Josiah asked a guard where they came from. "Oh, Hancock's fight at

Hatcher's Run-got about nine hundred."

The crowd of observers increased in number as the end of the line drew near. Josiah lost interest and sat down. "Got to singe that chicken," he murmured, with the habit of open speech of the man who had lived long alone. Suddenly he let the bird drop and exclaimed under his breath, "Jehoshaphat!"-his only substitute for an oath-"it's him!" Among the last of the line of captured men he saw one with head bent down looking neither to the right nor the left-it was Peter Lamb! At this moment two soldiers ran forward and shouted out something to the officer bringing up the rear. He cried, "Halt! take out that man." There was a little confusion, and Peter was roughly haled out of the mass. The officer called a sergeant. "Guard this fellow well," and he bade the men who had detected Lamb go with the guard.

Soldiers crowded in on them. "What's the matter-who is he?" they asked.

"Back, there!" cried the Lieutenant.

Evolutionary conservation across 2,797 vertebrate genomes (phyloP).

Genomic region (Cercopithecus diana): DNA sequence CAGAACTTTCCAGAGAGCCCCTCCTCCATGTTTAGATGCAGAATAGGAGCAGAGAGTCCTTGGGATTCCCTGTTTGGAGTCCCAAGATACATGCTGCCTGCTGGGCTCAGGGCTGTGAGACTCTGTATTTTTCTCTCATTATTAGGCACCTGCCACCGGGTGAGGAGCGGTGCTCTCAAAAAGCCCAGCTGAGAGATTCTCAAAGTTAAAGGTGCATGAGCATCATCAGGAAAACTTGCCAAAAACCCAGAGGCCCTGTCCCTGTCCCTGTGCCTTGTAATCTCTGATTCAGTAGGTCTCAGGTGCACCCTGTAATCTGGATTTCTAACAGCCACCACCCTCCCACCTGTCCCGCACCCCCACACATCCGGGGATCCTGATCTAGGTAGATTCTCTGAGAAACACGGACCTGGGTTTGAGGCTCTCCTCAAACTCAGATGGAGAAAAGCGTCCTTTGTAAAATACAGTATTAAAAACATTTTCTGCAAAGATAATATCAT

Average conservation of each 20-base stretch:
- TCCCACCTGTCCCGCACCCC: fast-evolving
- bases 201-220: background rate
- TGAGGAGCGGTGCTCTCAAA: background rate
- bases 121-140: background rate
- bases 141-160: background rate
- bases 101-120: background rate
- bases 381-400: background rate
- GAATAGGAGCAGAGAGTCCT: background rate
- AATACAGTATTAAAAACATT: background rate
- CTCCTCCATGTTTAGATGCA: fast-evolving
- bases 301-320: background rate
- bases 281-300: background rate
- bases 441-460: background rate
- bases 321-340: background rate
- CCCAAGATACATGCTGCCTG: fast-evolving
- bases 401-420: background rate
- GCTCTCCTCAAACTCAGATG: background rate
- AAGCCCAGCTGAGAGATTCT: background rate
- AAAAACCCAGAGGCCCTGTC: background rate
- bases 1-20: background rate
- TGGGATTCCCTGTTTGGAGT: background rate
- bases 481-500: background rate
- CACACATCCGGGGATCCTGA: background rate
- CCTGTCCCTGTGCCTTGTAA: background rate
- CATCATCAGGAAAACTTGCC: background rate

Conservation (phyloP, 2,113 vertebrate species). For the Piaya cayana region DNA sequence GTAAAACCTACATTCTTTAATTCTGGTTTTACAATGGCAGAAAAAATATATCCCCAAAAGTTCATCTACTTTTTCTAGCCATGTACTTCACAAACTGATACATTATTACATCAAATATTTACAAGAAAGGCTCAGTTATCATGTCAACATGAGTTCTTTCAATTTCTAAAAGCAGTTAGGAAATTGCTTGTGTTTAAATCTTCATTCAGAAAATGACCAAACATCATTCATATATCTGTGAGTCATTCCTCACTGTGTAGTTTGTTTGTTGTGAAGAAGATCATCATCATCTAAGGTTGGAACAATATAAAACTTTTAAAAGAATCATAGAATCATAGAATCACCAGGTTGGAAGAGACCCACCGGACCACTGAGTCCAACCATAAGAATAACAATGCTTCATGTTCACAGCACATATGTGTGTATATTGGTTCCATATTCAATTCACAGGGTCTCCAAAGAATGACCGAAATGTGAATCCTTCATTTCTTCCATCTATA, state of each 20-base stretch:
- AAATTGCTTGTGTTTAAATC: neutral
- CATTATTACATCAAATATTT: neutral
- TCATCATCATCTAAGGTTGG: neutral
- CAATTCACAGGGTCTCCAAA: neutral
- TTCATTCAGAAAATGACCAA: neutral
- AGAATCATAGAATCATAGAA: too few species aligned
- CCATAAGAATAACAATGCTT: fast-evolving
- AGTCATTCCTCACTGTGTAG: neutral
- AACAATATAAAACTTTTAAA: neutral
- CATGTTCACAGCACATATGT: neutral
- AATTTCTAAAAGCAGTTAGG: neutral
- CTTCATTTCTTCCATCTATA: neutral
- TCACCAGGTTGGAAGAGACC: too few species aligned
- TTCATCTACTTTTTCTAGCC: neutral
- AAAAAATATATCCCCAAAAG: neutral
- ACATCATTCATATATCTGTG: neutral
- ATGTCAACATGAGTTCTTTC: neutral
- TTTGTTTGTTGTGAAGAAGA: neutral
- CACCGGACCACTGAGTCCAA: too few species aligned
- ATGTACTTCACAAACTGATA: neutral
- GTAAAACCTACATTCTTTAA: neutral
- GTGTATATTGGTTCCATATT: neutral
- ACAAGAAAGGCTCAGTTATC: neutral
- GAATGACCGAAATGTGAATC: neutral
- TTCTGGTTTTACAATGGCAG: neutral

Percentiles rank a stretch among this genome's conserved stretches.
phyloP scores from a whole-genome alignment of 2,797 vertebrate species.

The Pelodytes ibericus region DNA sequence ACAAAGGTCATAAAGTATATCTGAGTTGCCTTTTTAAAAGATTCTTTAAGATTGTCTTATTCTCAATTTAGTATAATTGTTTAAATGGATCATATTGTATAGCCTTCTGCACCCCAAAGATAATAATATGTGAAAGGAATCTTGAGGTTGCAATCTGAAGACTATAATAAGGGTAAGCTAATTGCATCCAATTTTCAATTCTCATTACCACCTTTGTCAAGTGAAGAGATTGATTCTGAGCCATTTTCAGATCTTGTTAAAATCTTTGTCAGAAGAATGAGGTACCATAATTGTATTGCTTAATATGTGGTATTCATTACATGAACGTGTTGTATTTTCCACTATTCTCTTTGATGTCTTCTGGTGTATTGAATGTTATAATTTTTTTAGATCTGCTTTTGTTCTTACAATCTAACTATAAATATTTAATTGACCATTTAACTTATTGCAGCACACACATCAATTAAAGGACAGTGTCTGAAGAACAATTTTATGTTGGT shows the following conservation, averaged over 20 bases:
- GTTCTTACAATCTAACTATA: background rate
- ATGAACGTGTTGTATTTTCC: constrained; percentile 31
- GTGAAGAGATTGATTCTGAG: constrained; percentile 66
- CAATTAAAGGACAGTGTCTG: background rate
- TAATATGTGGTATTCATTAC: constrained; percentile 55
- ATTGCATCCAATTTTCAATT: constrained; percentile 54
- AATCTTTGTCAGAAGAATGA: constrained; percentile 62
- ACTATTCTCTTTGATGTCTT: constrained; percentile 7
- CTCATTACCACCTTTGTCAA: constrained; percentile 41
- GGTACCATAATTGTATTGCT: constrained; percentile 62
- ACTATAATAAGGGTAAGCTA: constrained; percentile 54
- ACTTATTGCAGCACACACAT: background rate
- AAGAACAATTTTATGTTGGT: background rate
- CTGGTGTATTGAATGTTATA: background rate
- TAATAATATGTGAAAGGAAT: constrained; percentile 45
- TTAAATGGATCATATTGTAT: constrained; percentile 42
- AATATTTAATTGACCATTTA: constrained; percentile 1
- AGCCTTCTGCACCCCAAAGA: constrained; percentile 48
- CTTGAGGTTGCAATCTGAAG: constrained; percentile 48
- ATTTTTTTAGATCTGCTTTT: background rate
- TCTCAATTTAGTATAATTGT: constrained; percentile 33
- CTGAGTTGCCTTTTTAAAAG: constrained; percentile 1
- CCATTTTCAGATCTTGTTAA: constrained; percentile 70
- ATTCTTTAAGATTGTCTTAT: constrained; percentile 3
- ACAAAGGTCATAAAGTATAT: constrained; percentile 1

"A deserter," said some one. "Damn him."

Lamb was silent while between the two guards he was taken to the rear. Josiah forgot his chicken and followed them at a distance. He saw Lamb handcuffed and vainly protesting as he was thrust into the prison-hut of the provostry.

Josiah asked one of the men who had brought about the arrest, "Who is that man?"

"Oh, he was a good while ago in my regiment-in our company too, the 71st Pennsylvania-a drunken beast-name of Stacy-Joe Stacy. We missed him when we were near the North Anna-at roll-call."

"What will they do with him?"

"Shoot him, I hope. His hands were powder blacked. He was caught on the skirmish line."

"Thank you." Josiah walked away deep in thought. He soon settled to the conclusion that the Rebs had found Peter and that perhaps he had had no choice of what he would do and had had to enlist. What explanatory lie Peter had told he could not guess.